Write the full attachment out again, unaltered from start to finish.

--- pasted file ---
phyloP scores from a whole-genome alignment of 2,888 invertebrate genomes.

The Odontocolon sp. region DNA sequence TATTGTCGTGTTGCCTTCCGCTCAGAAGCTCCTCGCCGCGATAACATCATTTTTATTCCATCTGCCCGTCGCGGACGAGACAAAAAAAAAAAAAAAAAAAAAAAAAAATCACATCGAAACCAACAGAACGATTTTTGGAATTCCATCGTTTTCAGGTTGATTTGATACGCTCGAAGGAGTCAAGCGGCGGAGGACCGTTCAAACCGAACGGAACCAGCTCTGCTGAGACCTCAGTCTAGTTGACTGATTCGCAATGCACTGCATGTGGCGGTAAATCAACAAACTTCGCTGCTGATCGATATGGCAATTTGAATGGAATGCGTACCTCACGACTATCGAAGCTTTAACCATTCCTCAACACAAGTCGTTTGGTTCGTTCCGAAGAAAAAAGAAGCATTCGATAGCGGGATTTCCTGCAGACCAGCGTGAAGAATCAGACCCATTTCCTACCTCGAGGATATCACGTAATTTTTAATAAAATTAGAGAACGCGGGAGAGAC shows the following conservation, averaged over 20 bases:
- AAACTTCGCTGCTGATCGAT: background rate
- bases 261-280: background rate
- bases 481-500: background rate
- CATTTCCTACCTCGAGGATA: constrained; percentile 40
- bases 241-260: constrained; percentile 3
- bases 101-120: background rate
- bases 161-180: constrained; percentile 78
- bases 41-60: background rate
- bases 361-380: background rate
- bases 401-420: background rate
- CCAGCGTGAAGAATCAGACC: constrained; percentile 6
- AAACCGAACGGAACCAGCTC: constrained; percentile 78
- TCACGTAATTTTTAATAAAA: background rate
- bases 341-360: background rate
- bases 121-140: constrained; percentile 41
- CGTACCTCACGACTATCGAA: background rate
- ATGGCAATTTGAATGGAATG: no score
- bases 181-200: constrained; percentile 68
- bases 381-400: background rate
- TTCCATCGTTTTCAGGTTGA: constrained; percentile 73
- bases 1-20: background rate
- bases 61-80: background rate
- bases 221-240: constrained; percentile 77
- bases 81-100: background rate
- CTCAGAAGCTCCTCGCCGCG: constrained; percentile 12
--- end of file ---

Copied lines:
phyloP scores from a whole-genome alignment of 2,888 invertebrate genomes.

The Odontocolon sp. region DNA sequence TATTGTCGTGTTGCCTTCCGCTCAGAAGCTCCTCGCCGCGATAACATCATTTTTATTCCATCTGCCCGTCGCGGACGAGACAAAAAAAAAAAAAAAAAAAAAAAAAAATCACATCGAAACCAACAGAACGATTTTTGGAATTCCATCGTTTTCAGGTTGATTTGATACGCTCGAAGGAGTCAAGCGGCGGAGGACCGTTCAAACCGAACGGAACCAGCTCTGCTGAGACCTCAGTCTAGTTGACTGATTCGCAATGCACTGCATGTGGCGGTAAATCAACAAACTTCGCTGCTGATCGATATGGCAATTTGAATGGAATGCGTACCTCACGACTATCGAAGCTTTAACCATTCCTCAACACAAGTCGTTTGGTTCGTTCCGAAGAAAAAAGAAGCATTCGATAGCGGGATTTCCTGCAGACCAGCGTGAAGAATCAGACCCATTTCCTACCTCGAGGATATCACGTAATTTTTAATAAAATTAGAGAACGCGGGAGAGAC shows the following conservation, averaged over 20 bases:
- AAACTTCGCTGCTGATCGAT: background rate
- bases 261-280: background rate
- bases 481-500: background rate
- CATTTCCTACCTCGAGGATA: constrained; percentile 40
- bases 241-260: constrained; percentile 3
- bases 101-120: background rate
- bases 161-180: constrained; percentile 78
- bases 41-60: background rate
- bases 361-380: background rate
- bases 401-420: background rate
- CCAGCGTGAAGAATCAGACC: constrained; percentile 6
- AAACCGAACGGAACCAGCTC: constrained; percentile 78
- TCACGTAATTTTTAATAAAA: background rate
- bases 341-360: background rate
- bases 121-140: constrained; percentile 41
- CGTACCTCACGACTATCGAA: background rate
- ATGGCAATTTGAATGGAATG: no score
- bases 181-200: constrained; percentile 68
- bases 381-400: background rate
- TTCCATCGTTTTCAGGTTGA: constrained; percentile 73
- bases 1-20: background rate
- bases 61-80: background rate
- bases 221-240: constrained; percentile 77
- bases 81-100: background rate
- CTCAGAAGCTCCTCGCCGCG: constrained; percentile 12